ASH Daily News for 07 May 2015



HEADLINES

  • Commission proposes EU joins international agreement fighting tobacco smuggling
  • Imperial Tobacco blames Isis for falling cigarette sales
  • New study: Young people exposed to tobacco coupons may be more susceptible to smoking
  • Scotland: Hospital fines for smokers flouting ban
  • Thailand: Anti-smoking campaign uses ink extracted from smokers’ lungs

    Commission proposes EU joins international agreement fighting tobacco smuggling

    The European Commission proposed yesterday that the Council should join the Protocol to Eliminate Illicit Trade in Tobacco Products under the World Health Organisation’s Framework Convention on Tobacco Control on behalf of the European Union. It is thought that the Protocol will become the key multilateral instrument to fight illicit tobacco trade.

    So far, the Protocol, which was agreed in 2012, has 7 parties (Austria, Gabon, Mongolia, Nicaragua, Spain, Turkmenistan and Uruguay) and needs to be ratified by a total of 40 signatories to enter into force. The EU signed the FCTC Protocol on 20 December 2013, which is the first step towards the EU becoming a party to the agreement.

    More information about the FCTC Protocol is available on the WHO website.

    Source: European Commission, 4 May 2015
    Link: http://bit.ly/1bA5b39

    Imperial Tobacco blames Isis for falling cigarette sales

    Following the release of half-year results, Imperial Tobacco has said that 2% of a 5% decline in volume of sales is due to “the deteriorating political and security situation” in Iraq, an Isis stronghold. Imperial’s underlying profits increased by 5% to £1,295 million.

    Alison Cooper, chief executive of Imperial Tobacco, also warned that if the UK introduces a levy on tobacco companies, this would be passed straight onto customers, stating: “We know little about it, but this looks like a quasi increase in excise so we would have to pass it on. We already have concerns about the high levels of excise in the UK, this will unfortunately increase those further.”

    See also:
    ISIS: Tobacco giant blames fall in cigarette sales on militant group, The Mirror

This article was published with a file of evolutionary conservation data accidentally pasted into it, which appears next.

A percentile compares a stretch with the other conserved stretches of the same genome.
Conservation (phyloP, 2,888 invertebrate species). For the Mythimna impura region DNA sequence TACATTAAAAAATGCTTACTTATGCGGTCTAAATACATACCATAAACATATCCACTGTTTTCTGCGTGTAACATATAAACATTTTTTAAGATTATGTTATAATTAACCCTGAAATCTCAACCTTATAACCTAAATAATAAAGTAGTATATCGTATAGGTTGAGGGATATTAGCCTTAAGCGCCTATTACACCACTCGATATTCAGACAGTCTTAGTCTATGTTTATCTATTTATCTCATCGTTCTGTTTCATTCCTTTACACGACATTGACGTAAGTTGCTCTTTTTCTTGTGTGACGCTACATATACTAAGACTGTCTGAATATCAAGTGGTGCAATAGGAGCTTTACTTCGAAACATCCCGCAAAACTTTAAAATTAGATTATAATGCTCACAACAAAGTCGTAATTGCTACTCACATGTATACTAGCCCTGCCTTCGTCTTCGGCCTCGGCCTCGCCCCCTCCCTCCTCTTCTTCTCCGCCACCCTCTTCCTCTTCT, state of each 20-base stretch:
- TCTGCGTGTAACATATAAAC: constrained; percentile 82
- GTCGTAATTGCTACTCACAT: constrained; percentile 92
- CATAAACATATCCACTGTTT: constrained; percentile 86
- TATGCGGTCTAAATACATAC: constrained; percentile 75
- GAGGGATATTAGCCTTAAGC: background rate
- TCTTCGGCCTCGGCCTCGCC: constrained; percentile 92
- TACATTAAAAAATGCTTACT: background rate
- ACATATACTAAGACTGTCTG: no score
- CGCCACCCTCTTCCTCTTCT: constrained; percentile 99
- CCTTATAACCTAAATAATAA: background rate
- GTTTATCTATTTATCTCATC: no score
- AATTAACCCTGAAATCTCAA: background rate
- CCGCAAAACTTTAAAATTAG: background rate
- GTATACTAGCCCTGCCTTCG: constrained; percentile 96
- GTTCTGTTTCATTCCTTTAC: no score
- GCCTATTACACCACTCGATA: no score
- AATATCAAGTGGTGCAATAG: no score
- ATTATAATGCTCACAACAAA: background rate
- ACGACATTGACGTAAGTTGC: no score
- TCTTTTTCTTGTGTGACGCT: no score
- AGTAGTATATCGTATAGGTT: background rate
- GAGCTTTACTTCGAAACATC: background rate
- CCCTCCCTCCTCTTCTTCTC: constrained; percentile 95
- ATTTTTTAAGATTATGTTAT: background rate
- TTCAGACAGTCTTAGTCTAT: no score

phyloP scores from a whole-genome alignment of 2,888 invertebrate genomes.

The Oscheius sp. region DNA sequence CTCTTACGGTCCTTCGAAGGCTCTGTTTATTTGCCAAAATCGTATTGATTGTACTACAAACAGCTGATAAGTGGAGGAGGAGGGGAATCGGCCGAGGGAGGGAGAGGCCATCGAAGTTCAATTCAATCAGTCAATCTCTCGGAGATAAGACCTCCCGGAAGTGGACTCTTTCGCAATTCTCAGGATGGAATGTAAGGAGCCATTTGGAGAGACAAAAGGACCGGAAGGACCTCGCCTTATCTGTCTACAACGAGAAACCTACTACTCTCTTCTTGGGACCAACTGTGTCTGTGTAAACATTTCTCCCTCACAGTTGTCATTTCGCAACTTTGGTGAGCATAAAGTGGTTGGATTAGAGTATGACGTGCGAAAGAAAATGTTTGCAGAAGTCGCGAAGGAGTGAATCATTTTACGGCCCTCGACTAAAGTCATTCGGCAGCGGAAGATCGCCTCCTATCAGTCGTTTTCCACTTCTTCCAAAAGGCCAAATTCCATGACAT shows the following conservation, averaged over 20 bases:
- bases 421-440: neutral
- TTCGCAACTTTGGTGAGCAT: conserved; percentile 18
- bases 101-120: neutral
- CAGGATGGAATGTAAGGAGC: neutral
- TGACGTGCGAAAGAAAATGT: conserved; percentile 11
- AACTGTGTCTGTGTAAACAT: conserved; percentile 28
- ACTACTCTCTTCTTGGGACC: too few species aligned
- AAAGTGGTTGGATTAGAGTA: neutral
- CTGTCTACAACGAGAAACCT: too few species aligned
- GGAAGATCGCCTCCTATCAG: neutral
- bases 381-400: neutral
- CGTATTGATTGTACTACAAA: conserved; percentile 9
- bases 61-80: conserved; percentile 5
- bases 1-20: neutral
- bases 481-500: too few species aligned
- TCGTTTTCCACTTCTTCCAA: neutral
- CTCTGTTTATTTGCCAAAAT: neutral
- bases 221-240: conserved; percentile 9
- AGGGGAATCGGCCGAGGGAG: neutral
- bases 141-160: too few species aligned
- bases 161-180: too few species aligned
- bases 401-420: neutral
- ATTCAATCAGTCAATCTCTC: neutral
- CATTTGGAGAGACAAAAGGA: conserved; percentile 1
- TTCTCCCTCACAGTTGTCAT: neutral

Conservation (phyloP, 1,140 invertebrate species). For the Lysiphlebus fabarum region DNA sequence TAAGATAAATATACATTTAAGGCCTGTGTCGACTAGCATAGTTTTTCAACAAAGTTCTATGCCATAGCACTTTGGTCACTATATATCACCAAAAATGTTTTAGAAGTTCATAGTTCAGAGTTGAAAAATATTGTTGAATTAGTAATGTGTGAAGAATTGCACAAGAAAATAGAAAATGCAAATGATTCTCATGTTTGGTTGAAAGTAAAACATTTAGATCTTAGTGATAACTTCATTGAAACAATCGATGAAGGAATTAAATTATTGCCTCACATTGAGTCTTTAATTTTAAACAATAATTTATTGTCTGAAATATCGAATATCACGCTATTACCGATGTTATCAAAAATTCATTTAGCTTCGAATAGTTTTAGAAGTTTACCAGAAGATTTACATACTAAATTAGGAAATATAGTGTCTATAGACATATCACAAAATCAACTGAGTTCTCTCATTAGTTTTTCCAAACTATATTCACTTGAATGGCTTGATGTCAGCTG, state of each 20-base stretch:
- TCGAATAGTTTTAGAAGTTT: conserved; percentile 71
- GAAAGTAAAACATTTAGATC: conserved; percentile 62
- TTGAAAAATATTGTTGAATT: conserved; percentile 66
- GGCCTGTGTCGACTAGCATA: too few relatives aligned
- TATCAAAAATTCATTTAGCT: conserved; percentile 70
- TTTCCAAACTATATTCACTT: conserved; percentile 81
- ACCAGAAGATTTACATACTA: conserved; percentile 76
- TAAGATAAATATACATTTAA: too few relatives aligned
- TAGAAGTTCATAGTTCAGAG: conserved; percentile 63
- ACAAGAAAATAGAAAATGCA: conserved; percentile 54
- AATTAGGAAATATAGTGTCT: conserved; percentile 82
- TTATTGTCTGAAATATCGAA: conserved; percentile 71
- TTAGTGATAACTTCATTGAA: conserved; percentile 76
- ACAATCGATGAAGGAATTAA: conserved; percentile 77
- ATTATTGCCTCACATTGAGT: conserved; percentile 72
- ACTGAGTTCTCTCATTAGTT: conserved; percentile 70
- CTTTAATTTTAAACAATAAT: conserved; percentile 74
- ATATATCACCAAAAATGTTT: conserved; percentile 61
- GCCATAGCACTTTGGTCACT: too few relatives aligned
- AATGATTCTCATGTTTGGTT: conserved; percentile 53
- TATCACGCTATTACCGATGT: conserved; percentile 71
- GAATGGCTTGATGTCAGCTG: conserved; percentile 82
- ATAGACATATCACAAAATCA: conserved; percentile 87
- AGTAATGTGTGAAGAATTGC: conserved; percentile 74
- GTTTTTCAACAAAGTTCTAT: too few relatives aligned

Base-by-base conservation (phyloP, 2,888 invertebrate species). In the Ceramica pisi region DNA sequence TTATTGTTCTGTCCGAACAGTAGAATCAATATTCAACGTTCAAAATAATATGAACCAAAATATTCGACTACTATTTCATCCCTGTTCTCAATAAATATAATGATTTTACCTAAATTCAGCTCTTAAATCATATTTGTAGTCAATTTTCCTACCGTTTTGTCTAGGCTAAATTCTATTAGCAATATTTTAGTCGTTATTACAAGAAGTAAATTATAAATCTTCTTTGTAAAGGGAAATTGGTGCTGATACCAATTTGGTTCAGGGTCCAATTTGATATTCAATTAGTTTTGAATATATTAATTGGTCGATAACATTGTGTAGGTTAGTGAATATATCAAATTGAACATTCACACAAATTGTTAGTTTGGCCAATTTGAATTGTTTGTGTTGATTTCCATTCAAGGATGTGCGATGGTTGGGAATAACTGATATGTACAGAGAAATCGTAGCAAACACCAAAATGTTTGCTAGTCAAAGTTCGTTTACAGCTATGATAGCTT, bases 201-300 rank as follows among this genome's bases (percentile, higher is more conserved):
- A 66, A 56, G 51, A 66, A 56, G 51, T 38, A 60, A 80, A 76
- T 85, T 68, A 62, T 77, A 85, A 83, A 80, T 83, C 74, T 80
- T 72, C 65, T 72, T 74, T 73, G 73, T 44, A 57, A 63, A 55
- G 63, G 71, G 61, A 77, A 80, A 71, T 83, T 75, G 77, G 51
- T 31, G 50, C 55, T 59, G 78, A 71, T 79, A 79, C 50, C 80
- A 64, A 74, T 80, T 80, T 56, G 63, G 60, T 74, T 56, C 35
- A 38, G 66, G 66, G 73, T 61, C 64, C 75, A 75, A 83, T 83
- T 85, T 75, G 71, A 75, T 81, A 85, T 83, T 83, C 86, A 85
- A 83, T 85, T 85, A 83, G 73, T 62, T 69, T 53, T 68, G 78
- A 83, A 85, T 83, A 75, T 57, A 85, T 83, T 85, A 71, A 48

Source: Independent, 6 May 2015
    Link: http://ind.pn/1c9pS6H

    New study: Young people exposed to tobacco coupons may be more susceptible to smoking

    According to a recent US Survey, middle and high school students who are exposed to tobacco coupons are more likely to think smoking is “cool” and less likely to feel confident in quitting if they already smoke.
    Using data from the National Youth Tobacco Survey 2012, the study’s author Dr Kelvin Choi examined questionnaire responses from more than 24,000 students, who reported if and where they had received coupons from a tobacco company over the past 30 days.

    Those who had been exposed to the coupons but never smoked gave survey responses that suggested they were more susceptible to trying smoking, and those who were smokers gave responses suggesting they were less confident in their ability to quit.

    Source: The associations between exposure to tobacco coupons and predictors of smoking behaviours among US youth, Tobacco Control

    Source: Reuters, 6 May 2015
    Link: http://reut.rs/1IiUMHJ

    Scotland: Hospital fines for smokers flouting ban

    Smoking on hospital grounds in Scotland is set to become a statutory offence under the upcoming Scottish Health Bill, which will be introduced later this year. The measure will be enforced by health boards through signs and council environment wardens, who will be able to issue fixed penalty notices of up to £1000. Since Scottish hospitals became smokefree in April this year, newspapers have reported instances of patients, staff and visitors continuing to smoke openly on hospital sites.

    The Bill will also ban the sale of electronic cigarettes to under 18s and to make it an offence for an adult to buy them for a minor.

    Source: Edinburgh Evening News, 6 May 2015
    Link: http://bit.ly/1IQEl4c

    Thailand: Anti-smoking campaign uses ink extracted from smokers’ lungs

    The Thai Health Promotion Foundation’s new anti-smoking campaign is using ink made from tar extracted from smokers’ donated lungs to create adverts and has also distributed samples of the ink around the country. According the BBDO, an advertising agency who worked on the campaign, following the launch of the advert, five times more smokers applied for Thai Health Promotion Foundation’s program to quit smoking.

    Source: Branding Magazine, 4 May 2015
    Link: http://bit.ly/1Ijmrqv